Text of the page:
How serpentwithfeet Quieted Himself To Make His Transcendent New Album

Braylen Dion

How serpentwithfeet Quieted Himself To Make His Transcendent New Album

Braylen Dion

Living with a love ethic can feel holy. On his sophomore album DEACON, polymath musician serpentwithfeet explores the allure of queer romance from a fresh perspective, upholding it through hymns and a reclamation of spirituality. A move from Brooklyn following the release of his 2018 debut album soil gave serpentwithfeet time to settle into the quietude of Los Angeles while reaching a new tier of vulnerability in his music.

DEACON explores the merriment of passion and respects the impermanence of short-term flings; serpentwithfeet’s silky vocals glide over the production with pure anointment in service of a creative vision that is hyper-specific yet transcendent. In alignment with the divine, he is at peace — you won’t find any songs of betrayal or strife on the 11-track album. To celebrate the tranquility of his new album, the singer sat down with Stereogum to discuss embracing his “softer” side, his appreciation for novelist extraordinaire Toni Morrison, and reimagining safe spaces for Black queer men.

It’s been almost three years since you released your debut album, soil. Since then, what experiences led to your vision for DEACON?

SERPENTWITHFEET: I knew for quite a few years that I wanted to do a project that felt really gentle, that felt in communion with nature. I knew that when I released my first EP back in 2016. What I think I lacked, though, was the gentle touch. I think there’s time for a rough palm, but I just don’t think I had the skills yet to do an album like DEACON. I needed some life skills, to be honest — I needed to learn how to be a better listener, I needed to learn how to be quiet. Not so much like shutting up, but learning how to quiet myself.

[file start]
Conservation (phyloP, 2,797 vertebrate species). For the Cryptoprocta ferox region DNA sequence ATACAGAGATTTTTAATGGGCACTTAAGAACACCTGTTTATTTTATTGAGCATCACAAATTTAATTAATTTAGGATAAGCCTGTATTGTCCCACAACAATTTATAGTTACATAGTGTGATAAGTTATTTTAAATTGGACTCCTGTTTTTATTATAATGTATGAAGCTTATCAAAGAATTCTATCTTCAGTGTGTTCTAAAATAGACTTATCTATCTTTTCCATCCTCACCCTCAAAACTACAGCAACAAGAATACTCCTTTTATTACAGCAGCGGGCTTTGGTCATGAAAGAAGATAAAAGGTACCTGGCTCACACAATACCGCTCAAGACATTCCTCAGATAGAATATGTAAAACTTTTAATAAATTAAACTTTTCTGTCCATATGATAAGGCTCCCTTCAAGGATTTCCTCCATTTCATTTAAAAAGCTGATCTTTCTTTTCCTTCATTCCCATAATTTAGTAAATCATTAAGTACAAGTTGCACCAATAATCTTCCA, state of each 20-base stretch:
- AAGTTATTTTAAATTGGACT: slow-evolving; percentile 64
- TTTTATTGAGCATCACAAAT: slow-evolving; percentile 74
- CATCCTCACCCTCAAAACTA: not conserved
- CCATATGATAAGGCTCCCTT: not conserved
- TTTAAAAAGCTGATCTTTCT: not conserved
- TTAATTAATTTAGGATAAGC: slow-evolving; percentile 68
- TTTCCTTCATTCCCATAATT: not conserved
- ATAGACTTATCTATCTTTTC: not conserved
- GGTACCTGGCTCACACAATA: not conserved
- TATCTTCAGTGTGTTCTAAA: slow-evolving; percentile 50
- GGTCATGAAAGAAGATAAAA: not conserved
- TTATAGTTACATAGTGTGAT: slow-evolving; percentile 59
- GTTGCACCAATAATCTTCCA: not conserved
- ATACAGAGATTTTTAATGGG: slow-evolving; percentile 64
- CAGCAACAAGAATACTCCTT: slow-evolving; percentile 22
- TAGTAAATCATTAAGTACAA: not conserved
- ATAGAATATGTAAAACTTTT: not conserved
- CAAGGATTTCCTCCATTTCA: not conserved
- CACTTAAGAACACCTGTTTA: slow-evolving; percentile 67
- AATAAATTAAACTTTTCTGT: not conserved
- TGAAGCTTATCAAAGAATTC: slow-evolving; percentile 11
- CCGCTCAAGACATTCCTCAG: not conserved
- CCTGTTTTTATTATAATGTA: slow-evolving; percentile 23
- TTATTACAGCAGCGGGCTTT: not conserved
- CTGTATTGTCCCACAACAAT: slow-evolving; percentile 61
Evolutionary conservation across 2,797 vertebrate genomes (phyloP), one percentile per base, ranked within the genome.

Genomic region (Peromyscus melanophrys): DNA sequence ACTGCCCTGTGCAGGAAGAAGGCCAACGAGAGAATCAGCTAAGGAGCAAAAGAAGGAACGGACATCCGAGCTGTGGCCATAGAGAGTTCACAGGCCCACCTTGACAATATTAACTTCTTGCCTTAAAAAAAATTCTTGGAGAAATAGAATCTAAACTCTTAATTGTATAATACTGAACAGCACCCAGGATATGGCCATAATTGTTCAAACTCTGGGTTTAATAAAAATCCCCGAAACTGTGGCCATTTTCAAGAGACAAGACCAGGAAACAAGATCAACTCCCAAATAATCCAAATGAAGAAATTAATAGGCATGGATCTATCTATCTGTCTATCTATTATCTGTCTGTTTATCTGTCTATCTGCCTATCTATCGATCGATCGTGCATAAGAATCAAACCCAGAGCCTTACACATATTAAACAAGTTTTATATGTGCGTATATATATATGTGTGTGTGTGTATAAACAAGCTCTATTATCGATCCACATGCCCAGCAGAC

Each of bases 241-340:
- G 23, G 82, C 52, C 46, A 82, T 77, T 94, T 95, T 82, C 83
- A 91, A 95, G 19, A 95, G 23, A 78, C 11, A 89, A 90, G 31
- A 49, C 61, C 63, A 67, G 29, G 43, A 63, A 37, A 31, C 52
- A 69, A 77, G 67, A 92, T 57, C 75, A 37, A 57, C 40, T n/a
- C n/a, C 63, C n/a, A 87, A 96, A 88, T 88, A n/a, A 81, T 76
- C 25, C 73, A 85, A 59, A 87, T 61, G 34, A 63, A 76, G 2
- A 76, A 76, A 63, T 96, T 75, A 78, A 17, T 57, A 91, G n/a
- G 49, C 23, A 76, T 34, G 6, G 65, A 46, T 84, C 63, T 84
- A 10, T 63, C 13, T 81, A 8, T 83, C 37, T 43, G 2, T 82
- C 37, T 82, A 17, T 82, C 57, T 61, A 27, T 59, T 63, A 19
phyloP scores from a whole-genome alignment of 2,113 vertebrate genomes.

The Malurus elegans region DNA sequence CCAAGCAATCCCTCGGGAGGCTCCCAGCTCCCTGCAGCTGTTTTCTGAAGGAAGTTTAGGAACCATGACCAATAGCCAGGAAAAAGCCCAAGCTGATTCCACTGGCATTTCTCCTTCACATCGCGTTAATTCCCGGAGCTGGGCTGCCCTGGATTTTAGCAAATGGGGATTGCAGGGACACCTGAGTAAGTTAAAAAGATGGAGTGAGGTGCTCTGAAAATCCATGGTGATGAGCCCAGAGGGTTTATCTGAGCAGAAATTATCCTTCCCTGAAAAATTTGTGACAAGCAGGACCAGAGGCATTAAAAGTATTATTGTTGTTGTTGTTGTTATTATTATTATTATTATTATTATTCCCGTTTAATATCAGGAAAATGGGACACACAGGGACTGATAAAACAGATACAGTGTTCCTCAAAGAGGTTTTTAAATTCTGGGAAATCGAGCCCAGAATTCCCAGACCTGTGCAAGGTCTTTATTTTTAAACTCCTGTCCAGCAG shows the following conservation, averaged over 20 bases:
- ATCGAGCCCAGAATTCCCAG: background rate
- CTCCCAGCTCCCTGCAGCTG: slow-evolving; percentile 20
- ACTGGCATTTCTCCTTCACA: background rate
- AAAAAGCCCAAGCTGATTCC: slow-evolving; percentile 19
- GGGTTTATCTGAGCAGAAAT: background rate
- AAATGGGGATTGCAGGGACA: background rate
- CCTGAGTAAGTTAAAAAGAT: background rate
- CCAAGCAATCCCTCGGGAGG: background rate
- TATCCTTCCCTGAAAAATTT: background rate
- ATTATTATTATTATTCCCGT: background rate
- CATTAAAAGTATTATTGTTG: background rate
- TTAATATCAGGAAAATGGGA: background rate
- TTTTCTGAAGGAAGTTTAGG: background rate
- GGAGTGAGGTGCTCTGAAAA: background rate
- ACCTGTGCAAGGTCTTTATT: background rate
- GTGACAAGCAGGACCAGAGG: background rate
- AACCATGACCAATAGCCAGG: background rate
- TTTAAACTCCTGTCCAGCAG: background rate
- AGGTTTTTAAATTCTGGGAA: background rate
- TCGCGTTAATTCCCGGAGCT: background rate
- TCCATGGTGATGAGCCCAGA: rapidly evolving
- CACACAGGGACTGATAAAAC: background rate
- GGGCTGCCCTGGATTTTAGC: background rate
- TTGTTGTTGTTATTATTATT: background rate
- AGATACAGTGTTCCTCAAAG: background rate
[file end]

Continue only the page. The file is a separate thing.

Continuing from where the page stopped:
Moving to LA was a part of that process — I knew that I wanted to make gentler music and I knew that I wanted to be a gentler person. For me, environment dictates a lot of that. In New York, it’s hustle and bustle — not that you can’t be still in New York, because you can be — I just think for me, I wanted to know a lot about life where I was less compressed. I knew before moving here that I was going to make work that was softer. That was an intention I had. So when I moved out here, I was like, “Alright, time for the gentle shit.” [laughs]

Where did you go in Los Angeles — or California, in general — that helped your process?

SERPENTWITHFEET: There’s so much nature around. [Take] a 20-minute drive and you’re in the middle of the woods. I can walk near my house and I’m in the middle of the woods — I don’t hear any streetcars. It’s really a gift, and it’s something I was really transformed by. The first song I wrote for this project was “Dawn,” and it’s more of a rearrangement because it’s an African-American spiritual “My Lord, What A Morning” that I rearranged to be my own thing.

I remember waking up and seeing the sunrise outside my window, seeing the palm trees sway, seeing the lizards do this little thing they do. I guess they’re not backing out on chest day, so watching them do push ups. I’m like, “Y’all are really getting buck.” [laughs] Then, watching the hummingbirds every morning — hummingbirds, lizards, palm trees. I would go take a hike then work on the album.